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What wine for Thanksgiving?

November 6, 2010

I was going to skip this topic since this time of year usually brings out lots of these articles in magazines, newspapers, and blogs now, too. But I’ve already been asked by former WineIQ class member and all-around wine lover Lisa, so here goes.

First, know that you’re not really pairing with the center of the table, i.e. the turkey. Unless it is spiced in an unusual way, the Thanksgiving bird is going to work well with a wide variety of wines. What to de here is consider the plethora of flavors and textures in all of the many sides that are on the table. Since there are so many sides with an unusually wide range of flavors at the traditional Thanksgiving feast, there is a wide range of wines that will work well. This, by the way, is one of my favorite things about what I call “the best meal of the year” (yes, I LOVE Thanksgiving dinner!).

Before we get into the do’s of Thanksgiving wine pairing, it’s more important here to look at some don’ts. First, it’s probably not worthwhile to open your best, pricey and ‘been saving this for a great meal’ bottle. Unless you’re really eager to do so or having a smaller or fancier evening, your guests would be just as happy with the cheap stuff. In fact, people who like simple or slightly sweet wines are likely to not like the dry, complex wine that us wine geeks would foam at the mouth over.

No value judgement here, by the way. If good old Aunt Lizzy likes cheap chardonnay, then by all means don’t foist an expensive Grand Cru white Burgundy on her; she might not like it. Save it for your own pleasure! Make her happy, find out what style she likes and have a bottle for her, too.

Ok, my second word of avoidance is to skip high alcohol powerhouse wines. Even if you like Australian Shiraz or California Zins that clock in at over 15% alcohol, dial it back a bit for this night. First, we’re all sure to overeat and possibly over drink, too. So lowering the alcohol content helps us to enjoy the big meal and maybe another glass or two. Plus, some of those mish-mosh of flavors on the table would go better with something softer on the palate.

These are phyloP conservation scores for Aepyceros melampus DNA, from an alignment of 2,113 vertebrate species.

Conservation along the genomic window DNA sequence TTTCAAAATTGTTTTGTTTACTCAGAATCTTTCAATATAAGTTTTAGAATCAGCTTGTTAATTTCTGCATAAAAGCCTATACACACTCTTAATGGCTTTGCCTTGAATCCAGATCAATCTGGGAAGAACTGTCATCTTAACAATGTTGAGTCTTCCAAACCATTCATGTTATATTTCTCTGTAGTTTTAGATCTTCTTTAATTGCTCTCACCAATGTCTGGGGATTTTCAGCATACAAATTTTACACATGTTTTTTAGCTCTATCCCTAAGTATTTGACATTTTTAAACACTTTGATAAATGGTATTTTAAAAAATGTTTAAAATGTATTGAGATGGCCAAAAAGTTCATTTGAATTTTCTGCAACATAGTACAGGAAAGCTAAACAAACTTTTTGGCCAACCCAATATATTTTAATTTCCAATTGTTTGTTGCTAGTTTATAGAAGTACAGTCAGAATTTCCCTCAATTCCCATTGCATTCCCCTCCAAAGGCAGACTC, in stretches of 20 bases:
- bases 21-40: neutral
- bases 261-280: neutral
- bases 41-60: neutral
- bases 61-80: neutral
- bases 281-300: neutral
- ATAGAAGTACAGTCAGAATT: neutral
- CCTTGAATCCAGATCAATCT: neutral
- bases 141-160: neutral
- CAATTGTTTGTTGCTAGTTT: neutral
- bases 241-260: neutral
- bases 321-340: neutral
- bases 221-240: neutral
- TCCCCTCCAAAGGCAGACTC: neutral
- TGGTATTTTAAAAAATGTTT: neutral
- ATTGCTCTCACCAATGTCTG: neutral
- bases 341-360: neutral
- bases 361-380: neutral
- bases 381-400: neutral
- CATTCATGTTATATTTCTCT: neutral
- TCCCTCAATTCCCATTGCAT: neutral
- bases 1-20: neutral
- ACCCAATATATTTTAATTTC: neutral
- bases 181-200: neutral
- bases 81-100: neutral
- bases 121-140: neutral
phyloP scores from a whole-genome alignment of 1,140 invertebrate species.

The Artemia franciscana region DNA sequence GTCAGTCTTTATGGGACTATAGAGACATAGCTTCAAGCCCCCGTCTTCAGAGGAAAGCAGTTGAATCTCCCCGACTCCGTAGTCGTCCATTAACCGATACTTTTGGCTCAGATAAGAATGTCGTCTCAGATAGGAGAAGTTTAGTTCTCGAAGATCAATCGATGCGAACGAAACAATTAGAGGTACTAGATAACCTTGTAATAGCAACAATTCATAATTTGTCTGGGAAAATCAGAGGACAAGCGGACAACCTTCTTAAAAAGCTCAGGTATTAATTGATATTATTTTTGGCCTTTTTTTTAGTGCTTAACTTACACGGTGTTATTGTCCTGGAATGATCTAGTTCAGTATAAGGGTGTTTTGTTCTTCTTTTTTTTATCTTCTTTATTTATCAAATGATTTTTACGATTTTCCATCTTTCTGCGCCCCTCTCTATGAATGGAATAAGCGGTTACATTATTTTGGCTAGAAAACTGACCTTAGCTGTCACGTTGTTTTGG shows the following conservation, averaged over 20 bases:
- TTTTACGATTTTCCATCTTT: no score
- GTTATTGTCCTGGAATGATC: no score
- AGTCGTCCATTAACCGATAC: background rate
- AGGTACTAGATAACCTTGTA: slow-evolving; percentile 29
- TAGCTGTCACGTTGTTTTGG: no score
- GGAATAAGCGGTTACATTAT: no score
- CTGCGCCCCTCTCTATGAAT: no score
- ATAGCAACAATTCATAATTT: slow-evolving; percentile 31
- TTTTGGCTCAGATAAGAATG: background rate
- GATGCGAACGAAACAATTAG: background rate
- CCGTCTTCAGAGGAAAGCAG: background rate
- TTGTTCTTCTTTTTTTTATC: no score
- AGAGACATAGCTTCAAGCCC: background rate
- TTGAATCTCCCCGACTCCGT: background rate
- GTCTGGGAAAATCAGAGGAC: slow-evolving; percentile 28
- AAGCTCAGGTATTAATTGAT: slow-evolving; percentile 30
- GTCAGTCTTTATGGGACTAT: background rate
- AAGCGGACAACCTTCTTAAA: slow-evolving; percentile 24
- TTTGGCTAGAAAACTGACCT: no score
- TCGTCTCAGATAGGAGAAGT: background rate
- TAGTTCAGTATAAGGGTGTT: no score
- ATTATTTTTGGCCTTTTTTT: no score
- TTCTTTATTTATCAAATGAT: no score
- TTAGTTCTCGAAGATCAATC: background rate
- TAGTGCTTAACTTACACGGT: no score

Now, what should we look for in the wine selections? Mix it up and get some whites and reds, even if you or the family tend to drink only one or the other. It’s a perfect night to pour just a small glass of something you don’t normally drink and experiment with some food pairings. It is a festive meal, too, so some bubbly is perfect as an aperitif or with the meal. Good sparkling wine is very versatile in food pairing, a natural for the big range of foods on the table.

I like to have some interesting white to start with. A good sauvignon blanc or chardonnay is fine, but alternatives can be fun. Torrontés from Argentina is an interesting stand-in for sauvignon blanc, or a good Italian white like verdicchio would liven up the evening. I think there is no better meal for a German riesling; there are plenty of dry choices, but something just a little off-dry would work with all those diverse flavors.

Then there’s the reds. I prefer to stay lighter, avoiding the cabernet sauvignons in favor of pinot noir or sangiovese (the grape used in Chianti). Both of those are fantastic with turkey and won’t overwhelm the other foods on the table. If you like bigger reds, stick to fruitier and lighter in alcohol when choosing something like a Zinfandel. I recently used a Zen of Zin California Zinfandel for a class, and I selected that one because it’s a sane 13.5% alcohol.

Last word of advice is to think about how your selections will work with the biggest flavors on the table, all those sides, the sauces, the spice in the stuffing, the sweetness in the yams.

And don’t forget something yummy for dessert, a good port, a Sauternes, a sweet riesling or a moscato, just to name a few.

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